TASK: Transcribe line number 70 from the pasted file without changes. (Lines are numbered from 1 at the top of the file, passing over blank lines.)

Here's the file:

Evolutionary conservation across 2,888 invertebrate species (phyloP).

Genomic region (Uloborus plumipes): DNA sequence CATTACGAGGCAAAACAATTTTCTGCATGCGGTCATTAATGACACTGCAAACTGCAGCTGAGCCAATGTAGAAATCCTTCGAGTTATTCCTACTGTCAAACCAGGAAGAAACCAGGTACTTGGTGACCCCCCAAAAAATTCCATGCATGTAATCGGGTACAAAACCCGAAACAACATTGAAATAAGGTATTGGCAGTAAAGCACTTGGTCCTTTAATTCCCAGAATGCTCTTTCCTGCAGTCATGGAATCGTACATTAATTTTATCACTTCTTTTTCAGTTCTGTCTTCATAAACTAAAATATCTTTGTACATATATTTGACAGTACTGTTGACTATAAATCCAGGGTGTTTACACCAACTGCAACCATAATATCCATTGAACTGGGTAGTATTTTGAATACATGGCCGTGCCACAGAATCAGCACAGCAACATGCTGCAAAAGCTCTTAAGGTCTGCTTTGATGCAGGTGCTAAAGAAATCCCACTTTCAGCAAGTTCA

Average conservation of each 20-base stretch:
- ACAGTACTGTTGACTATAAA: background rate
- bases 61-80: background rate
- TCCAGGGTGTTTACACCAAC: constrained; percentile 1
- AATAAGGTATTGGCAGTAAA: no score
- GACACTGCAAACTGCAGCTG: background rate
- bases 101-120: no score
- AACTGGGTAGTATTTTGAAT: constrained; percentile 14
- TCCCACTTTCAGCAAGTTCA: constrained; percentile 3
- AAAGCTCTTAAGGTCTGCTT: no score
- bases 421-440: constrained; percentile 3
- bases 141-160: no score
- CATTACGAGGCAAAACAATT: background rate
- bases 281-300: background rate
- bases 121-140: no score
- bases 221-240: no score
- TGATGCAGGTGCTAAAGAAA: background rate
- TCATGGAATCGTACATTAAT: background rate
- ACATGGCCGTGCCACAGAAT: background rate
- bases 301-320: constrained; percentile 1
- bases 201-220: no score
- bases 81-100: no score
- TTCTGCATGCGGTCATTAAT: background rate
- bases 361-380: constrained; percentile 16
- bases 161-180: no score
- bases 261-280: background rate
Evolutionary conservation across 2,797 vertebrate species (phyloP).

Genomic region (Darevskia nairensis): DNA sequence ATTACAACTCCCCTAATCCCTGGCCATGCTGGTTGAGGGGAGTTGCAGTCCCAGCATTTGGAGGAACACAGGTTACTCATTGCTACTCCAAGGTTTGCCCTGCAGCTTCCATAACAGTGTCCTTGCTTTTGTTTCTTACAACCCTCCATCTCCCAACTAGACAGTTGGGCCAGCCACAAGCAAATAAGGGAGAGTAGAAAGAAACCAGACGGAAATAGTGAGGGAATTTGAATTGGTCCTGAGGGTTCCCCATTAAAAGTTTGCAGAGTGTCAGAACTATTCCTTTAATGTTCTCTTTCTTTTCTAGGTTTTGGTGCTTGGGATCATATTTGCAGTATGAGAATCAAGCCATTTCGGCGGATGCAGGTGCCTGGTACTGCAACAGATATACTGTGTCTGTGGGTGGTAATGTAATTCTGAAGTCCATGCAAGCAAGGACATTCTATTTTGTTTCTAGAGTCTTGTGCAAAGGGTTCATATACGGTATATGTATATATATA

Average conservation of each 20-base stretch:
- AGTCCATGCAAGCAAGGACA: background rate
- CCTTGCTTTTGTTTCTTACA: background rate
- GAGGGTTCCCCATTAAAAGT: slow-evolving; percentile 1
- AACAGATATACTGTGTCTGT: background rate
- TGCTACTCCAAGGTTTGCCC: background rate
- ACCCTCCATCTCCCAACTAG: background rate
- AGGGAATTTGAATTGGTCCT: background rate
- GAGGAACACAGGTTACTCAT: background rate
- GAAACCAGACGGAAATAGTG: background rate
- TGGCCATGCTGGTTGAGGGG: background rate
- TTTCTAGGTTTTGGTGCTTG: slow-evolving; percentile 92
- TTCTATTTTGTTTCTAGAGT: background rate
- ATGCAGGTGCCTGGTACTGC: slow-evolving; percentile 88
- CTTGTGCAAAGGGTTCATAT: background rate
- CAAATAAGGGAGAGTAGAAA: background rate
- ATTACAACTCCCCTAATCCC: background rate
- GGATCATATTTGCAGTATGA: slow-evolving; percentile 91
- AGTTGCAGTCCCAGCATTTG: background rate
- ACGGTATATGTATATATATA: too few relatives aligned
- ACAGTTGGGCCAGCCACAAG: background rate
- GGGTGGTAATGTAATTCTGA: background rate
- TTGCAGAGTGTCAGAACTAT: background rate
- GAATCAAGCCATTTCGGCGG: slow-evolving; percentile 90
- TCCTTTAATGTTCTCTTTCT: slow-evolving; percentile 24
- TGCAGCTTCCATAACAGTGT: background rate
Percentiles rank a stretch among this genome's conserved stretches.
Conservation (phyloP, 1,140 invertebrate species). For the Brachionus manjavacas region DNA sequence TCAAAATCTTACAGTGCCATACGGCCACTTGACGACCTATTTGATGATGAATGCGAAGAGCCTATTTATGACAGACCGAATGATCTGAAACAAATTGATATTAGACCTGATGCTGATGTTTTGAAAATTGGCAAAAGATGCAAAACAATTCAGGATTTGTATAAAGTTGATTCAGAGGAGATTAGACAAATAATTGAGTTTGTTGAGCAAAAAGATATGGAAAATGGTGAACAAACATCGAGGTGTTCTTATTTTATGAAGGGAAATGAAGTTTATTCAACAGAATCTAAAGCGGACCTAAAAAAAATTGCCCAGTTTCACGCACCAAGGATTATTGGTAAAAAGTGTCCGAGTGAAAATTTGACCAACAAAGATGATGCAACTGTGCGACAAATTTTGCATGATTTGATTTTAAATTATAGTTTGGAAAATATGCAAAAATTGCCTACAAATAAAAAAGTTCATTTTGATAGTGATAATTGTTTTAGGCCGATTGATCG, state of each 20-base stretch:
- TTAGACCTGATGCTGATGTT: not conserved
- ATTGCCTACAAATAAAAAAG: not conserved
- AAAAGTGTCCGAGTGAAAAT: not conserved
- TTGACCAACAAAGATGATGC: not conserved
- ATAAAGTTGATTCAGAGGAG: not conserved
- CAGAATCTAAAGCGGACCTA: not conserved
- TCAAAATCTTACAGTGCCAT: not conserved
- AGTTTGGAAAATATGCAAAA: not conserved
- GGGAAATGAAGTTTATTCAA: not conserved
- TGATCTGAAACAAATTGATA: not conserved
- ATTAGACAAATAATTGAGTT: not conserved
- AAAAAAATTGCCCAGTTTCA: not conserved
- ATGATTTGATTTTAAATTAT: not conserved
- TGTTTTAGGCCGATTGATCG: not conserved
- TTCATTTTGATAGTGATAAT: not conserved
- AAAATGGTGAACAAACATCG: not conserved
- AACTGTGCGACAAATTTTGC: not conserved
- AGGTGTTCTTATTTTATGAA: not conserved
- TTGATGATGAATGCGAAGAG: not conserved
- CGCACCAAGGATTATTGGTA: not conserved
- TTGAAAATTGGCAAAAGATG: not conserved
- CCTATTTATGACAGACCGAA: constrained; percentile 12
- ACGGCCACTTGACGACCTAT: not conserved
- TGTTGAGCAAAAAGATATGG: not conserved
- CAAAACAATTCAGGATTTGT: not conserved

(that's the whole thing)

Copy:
- AAAAAAATTGCCCAGTTTCA: not conserved